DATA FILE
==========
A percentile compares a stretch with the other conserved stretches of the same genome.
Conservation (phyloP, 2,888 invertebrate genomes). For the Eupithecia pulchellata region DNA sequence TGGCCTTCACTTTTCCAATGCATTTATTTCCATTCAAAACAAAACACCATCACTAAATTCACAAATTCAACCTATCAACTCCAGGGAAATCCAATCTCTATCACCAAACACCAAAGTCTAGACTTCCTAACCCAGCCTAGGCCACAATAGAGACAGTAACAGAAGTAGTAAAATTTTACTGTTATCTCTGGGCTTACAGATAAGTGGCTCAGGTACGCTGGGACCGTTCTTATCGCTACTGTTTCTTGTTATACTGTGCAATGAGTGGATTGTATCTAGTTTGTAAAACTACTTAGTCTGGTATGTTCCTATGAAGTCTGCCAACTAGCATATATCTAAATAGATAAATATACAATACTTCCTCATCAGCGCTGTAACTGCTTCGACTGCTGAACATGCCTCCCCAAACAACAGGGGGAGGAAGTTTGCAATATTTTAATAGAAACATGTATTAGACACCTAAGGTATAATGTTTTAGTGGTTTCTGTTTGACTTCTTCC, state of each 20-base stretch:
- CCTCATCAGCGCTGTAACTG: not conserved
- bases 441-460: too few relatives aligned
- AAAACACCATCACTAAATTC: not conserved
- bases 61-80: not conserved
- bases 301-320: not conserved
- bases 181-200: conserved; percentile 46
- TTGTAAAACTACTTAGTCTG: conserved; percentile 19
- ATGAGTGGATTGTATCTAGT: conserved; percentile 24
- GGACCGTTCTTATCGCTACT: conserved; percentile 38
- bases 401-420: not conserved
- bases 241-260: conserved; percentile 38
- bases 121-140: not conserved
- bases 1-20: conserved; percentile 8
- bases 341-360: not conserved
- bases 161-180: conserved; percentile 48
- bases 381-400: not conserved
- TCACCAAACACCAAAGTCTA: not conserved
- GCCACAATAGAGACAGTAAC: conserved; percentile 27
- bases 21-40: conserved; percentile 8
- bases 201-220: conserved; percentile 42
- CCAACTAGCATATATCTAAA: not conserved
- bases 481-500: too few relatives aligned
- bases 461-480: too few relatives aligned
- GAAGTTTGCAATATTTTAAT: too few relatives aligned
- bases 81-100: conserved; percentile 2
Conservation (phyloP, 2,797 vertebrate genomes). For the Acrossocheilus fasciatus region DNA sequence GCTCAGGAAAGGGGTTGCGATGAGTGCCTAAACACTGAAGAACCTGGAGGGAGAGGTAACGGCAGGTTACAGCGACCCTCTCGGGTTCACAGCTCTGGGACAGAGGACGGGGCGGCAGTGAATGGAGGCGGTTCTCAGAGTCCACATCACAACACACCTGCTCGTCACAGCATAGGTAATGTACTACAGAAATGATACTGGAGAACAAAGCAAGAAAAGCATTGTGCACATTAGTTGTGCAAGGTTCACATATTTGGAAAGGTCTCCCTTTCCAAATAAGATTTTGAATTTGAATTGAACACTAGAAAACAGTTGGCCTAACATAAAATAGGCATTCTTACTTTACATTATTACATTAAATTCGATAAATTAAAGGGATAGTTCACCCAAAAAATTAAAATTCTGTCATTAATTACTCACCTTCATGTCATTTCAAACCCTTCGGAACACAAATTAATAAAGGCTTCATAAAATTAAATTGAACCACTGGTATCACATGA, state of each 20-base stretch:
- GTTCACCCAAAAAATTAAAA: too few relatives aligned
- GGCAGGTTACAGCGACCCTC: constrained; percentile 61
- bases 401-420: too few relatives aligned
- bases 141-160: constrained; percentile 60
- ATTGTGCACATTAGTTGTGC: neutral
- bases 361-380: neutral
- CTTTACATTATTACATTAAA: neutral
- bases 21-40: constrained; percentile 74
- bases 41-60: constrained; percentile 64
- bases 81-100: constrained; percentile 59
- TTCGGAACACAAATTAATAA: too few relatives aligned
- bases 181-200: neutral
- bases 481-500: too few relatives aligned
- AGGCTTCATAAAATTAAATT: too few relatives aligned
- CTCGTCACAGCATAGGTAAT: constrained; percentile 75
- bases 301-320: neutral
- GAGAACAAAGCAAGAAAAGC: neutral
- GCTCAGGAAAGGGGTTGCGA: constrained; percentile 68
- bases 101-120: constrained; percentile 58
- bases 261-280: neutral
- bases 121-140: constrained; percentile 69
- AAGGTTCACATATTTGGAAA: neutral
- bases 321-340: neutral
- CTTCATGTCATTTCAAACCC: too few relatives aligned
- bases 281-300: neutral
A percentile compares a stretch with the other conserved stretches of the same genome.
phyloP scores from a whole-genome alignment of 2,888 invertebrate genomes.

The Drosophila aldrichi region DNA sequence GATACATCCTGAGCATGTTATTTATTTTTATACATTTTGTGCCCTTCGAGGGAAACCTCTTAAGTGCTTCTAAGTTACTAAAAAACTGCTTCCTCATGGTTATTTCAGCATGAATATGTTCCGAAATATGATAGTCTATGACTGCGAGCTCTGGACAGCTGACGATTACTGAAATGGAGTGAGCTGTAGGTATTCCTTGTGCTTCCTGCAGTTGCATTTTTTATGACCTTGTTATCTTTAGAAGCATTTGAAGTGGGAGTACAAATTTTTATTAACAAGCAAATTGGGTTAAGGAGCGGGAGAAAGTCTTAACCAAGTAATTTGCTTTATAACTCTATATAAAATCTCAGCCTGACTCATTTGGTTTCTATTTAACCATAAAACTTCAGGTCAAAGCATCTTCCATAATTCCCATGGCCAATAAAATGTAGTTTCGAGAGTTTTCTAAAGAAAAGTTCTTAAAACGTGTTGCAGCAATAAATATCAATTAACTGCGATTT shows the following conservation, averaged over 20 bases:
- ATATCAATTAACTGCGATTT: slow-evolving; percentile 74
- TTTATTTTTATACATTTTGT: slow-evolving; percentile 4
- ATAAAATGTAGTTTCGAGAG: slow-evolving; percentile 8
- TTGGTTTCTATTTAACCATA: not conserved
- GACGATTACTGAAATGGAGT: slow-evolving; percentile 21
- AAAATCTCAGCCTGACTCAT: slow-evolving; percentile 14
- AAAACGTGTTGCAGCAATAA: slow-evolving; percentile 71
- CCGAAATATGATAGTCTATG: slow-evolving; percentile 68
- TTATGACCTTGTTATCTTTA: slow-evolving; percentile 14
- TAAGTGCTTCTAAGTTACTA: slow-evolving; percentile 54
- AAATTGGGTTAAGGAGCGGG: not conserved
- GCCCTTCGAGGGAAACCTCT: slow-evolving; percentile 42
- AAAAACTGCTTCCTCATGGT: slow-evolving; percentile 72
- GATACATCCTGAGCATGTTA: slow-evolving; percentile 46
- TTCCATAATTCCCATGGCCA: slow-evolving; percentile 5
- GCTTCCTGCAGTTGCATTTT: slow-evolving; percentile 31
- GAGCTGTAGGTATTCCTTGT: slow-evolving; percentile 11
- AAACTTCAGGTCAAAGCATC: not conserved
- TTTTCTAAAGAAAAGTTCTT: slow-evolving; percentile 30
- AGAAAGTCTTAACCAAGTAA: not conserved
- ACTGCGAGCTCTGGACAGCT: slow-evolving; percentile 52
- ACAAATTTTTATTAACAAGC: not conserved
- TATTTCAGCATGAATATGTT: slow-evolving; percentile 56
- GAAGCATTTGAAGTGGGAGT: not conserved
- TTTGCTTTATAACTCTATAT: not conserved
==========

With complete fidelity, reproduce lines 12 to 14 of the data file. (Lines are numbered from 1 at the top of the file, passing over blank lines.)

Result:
- bases 401-420: not conserved
- bases 241-260: conserved; percentile 38
- bases 121-140: not conserved